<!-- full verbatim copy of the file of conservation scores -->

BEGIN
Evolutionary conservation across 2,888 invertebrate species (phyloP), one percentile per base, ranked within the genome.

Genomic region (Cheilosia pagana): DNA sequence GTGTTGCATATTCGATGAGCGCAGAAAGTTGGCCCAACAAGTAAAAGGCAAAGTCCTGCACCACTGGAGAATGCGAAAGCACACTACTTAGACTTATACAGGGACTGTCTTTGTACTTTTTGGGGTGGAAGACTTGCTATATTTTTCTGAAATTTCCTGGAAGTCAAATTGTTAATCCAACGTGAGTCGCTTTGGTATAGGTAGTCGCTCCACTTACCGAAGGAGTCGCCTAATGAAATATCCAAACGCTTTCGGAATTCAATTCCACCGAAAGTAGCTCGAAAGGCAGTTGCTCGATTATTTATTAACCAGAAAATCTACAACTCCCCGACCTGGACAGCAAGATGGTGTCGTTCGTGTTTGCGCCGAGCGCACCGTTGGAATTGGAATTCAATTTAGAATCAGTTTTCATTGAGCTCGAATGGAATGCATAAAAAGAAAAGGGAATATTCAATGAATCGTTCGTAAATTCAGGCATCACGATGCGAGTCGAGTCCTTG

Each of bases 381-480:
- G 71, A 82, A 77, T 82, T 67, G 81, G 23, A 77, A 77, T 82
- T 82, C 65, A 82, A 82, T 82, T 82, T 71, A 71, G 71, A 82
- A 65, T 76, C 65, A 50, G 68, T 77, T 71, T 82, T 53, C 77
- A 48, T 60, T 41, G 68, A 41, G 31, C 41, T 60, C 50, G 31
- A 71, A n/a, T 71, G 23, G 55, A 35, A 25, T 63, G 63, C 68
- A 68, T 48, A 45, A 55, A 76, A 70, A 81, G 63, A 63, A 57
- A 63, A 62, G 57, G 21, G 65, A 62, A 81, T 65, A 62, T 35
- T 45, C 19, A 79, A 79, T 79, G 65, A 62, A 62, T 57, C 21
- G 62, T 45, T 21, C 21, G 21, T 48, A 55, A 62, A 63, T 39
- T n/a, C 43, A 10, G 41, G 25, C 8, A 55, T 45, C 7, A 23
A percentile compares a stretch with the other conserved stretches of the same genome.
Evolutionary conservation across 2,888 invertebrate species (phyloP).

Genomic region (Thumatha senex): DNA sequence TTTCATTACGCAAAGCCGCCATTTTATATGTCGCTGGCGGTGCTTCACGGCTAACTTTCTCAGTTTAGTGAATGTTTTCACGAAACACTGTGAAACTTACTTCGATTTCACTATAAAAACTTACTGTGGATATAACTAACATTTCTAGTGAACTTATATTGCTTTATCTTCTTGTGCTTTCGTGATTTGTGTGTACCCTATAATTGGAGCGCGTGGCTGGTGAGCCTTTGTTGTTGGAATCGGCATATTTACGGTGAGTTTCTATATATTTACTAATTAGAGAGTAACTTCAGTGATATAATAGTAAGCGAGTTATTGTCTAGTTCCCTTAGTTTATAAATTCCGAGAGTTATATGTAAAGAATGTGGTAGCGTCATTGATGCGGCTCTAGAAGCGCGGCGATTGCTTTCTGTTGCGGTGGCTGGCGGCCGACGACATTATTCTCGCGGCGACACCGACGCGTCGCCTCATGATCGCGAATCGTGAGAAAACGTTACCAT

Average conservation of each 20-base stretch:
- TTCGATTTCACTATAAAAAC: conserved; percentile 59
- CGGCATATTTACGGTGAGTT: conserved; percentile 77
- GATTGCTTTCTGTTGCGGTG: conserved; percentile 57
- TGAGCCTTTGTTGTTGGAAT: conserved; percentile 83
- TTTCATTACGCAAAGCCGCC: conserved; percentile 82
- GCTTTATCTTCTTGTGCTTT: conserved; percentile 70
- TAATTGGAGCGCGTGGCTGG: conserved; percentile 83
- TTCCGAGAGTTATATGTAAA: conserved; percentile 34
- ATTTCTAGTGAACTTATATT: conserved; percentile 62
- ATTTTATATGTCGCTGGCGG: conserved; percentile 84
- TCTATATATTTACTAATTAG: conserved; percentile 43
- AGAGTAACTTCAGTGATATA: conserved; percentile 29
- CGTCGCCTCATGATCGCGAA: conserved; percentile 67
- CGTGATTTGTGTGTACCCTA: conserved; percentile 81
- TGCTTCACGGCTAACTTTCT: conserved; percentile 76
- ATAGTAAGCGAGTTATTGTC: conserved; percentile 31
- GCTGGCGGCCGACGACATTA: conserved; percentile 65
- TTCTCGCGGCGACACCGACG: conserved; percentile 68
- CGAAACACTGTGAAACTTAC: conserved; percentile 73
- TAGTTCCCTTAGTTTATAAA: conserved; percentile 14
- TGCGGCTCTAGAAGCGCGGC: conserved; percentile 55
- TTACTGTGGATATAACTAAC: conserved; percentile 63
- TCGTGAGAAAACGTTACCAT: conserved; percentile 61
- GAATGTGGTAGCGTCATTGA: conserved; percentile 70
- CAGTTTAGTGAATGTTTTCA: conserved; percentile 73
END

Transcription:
Evolutionary conservation across 2,888 invertebrate species (phyloP), one percentile per base, ranked within the genome.

Genomic region (Cheilosia pagana): DNA sequence GTGTTGCATATTCGATGAGCGCAGAAAGTTGGCCCAACAAGTAAAAGGCAAAGTCCTGCACCACTGGAGAATGCGAAAGCACACTACTTAGACTTATACAGGGACTGTCTTTGTACTTTTTGGGGTGGAAGACTTGCTATATTTTTCTGAAATTTCCTGGAAGTCAAATTGTTAATCCAACGTGAGTCGCTTTGGTATAGGTAGTCGCTCCACTTACCGAAGGAGTCGCCTAATGAAATATCCAAACGCTTTCGGAATTCAATTCCACCGAAAGTAGCTCGAAAGGCAGTTGCTCGATTATTTATTAACCAGAAAATCTACAACTCCCCGACCTGGACAGCAAGATGGTGTCGTTCGTGTTTGCGCCGAGCGCACCGTTGGAATTGGAATTCAATTTAGAATCAGTTTTCATTGAGCTCGAATGGAATGCATAAAAAGAAAAGGGAATATTCAATGAATCGTTCGTAAATTCAGGCATCACGATGCGAGTCGAGTCCTTG

Each of bases 381-480:
- G 71, A 82, A 77, T 82, T 67, G 81, G 23, A 77, A 77, T 82
- T 82, C 65, A 82, A 82, T 82, T 82, T 71, A 71, G 71, A 82
- A 65, T 76, C 65, A 50, G 68, T 77, T 71, T 82, T 53, C 77
- A 48, T 60, T 41, G 68, A 41, G 31, C 41, T 60, C 50, G 31
- A 71, A n/a, T 71, G 23, G 55, A 35, A 25, T 63, G 63, C 68
- A 68, T 48, A 45, A 55, A 76, A 70, A 81, G 63, A 63, A 57
- A 63, A 62, G 57, G 21, G 65, A 62, A 81, T 65, A 62, T 35
- T 45, C 19, A 79, A 79, T 79, G 65, A 62, A 62, T 57, C 21
- G 62, T 45, T 21, C 21, G 21, T 48, A 55, A 62, A 63, T 39
- T n/a, C 43, A 10, G 41, G 25, C 8, A 55, T 45, C 7, A 23
A percentile compares a stretch with the other conserved stretches of the same genome.
Evolutionary conservation across 2,888 invertebrate species (phyloP).

Genomic region (Thumatha senex): DNA sequence TTTCATTACGCAAAGCCGCCATTTTATATGTCGCTGGCGGTGCTTCACGGCTAACTTTCTCAGTTTAGTGAATGTTTTCACGAAACACTGTGAAACTTACTTCGATTTCACTATAAAAACTTACTGTGGATATAACTAACATTTCTAGTGAACTTATATTGCTTTATCTTCTTGTGCTTTCGTGATTTGTGTGTACCCTATAATTGGAGCGCGTGGCTGGTGAGCCTTTGTTGTTGGAATCGGCATATTTACGGTGAGTTTCTATATATTTACTAATTAGAGAGTAACTTCAGTGATATAATAGTAAGCGAGTTATTGTCTAGTTCCCTTAGTTTATAAATTCCGAGAGTTATATGTAAAGAATGTGGTAGCGTCATTGATGCGGCTCTAGAAGCGCGGCGATTGCTTTCTGTTGCGGTGGCTGGCGGCCGACGACATTATTCTCGCGGCGACACCGACGCGTCGCCTCATGATCGCGAATCGTGAGAAAACGTTACCAT

Average conservation of each 20-base stretch:
- TTCGATTTCACTATAAAAAC: conserved; percentile 59
- CGGCATATTTACGGTGAGTT: conserved; percentile 77
- GATTGCTTTCTGTTGCGGTG: conserved; percentile 57
- TGAGCCTTTGTTGTTGGAAT: conserved; percentile 83
- TTTCATTACGCAAAGCCGCC: conserved; percentile 82
- GCTTTATCTTCTTGTGCTTT: conserved; percentile 70
- TAATTGGAGCGCGTGGCTGG: conserved; percentile 83
- TTCCGAGAGTTATATGTAAA: conserved; percentile 34
- ATTTCTAGTGAACTTATATT: conserved; percentile 62
- ATTTTATATGTCGCTGGCGG: conserved; percentile 84
- TCTATATATTTACTAATTAG: conserved; percentile 43
- AGAGTAACTTCAGTGATATA: conserved; percentile 29
- CGTCGCCTCATGATCGCGAA: conserved; percentile 67
- CGTGATTTGTGTGTACCCTA: conserved; percentile 81
- TGCTTCACGGCTAACTTTCT: conserved; percentile 76
- ATAGTAAGCGAGTTATTGTC: conserved; percentile 31
- GCTGGCGGCCGACGACATTA: conserved; percentile 65
- TTCTCGCGGCGACACCGACG: conserved; percentile 68
- CGAAACACTGTGAAACTTAC: conserved; percentile 73
- TAGTTCCCTTAGTTTATAAA: conserved; percentile 14
- TGCGGCTCTAGAAGCGCGGC: conserved; percentile 55
- TTACTGTGGATATAACTAAC: conserved; percentile 63
- TCGTGAGAAAACGTTACCAT: conserved; percentile 61
- GAATGTGGTAGCGTCATTGA: conserved; percentile 70
- CAGTTTAGTGAATGTTTTCA: conserved; percentile 73